Parental involvement ultimately will help local education

Published 11:00 pm Saturday, August 18, 2012

Are you pleased with the education that your children are receiving in our public schools?

As you read the news of our administrators, test scores and dropout rates, are you satisfied with the status of our district?

Are you concerned about the track that our public education is taking?

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Then get involved in your child’s school. Make an appointment to see your child’s teacher, join the PTA and then attend its functions. Go to a school board meeting. Thank a teacher for his or her efforts. Join the PTA and then attend its functions. Go to a school board meeting.

Regardless of your assessment, schools are no better than the families who attend them and become involved in them. The school board is not the school district. The superintendent is not the school district. The families who make up the school population are the school district and it is up to those families whether our schools wither or flourish.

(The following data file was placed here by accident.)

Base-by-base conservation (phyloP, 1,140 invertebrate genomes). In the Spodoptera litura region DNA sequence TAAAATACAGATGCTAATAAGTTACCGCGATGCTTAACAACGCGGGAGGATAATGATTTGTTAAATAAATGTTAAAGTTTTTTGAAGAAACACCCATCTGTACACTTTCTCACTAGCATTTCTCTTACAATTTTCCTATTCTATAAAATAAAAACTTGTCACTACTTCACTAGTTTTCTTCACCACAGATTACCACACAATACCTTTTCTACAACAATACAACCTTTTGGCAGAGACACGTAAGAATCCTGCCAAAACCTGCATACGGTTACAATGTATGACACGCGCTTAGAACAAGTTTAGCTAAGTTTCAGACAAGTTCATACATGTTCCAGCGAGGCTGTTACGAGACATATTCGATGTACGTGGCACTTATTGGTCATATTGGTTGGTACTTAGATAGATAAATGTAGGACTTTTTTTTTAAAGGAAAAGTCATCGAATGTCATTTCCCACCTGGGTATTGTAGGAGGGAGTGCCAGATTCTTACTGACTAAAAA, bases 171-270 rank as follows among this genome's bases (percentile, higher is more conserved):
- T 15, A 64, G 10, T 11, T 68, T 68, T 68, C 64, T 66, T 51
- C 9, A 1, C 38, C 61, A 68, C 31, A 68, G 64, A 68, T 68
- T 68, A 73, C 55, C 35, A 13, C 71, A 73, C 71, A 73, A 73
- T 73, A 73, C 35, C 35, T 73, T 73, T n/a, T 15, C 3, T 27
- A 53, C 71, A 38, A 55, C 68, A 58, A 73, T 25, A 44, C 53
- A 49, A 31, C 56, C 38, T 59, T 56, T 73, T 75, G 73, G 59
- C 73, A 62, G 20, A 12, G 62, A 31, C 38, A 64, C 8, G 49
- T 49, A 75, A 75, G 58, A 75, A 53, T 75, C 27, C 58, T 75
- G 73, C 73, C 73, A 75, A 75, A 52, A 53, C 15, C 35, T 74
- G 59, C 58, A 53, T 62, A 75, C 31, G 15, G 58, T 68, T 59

As someone once said, “Education is simply the soul of a society as it passes from one generation to another.” What does our societal soul look like?

You work long hours, you reason, and don’t have time for a trip to the school. Teachers work hard, too. They invest themselves whole-heartedly and emotionally in their students, but they are no match for the child’s environment and the influence, positively or negatively, of the parent and home. Teachers should not be surrogate parents. Although currently the schools are attempting parenting, they are failing miserably and those in the trenches will say it’s not their job; and it’s not. Parents hold the key to the quality of our school district.

Are industries avoiding our area because of the quality of our educational system? Perhaps if we had a thriving business climate we could all have better jobs, more income and more time to invest in the school district, in our children’s daily assignments. If you don’t like what is happening with our schools, do something.

Educator Robert H. Hutchins said, “The death of democracy is not likely to be an assassination from ambush. It will be a slow extinction from apathy and indifference and undernourishment.” And might I add indifference toward the education of our children.

The success or failure of our school lies with you. Make it count.

Carol Duncan

Retired VWSD educator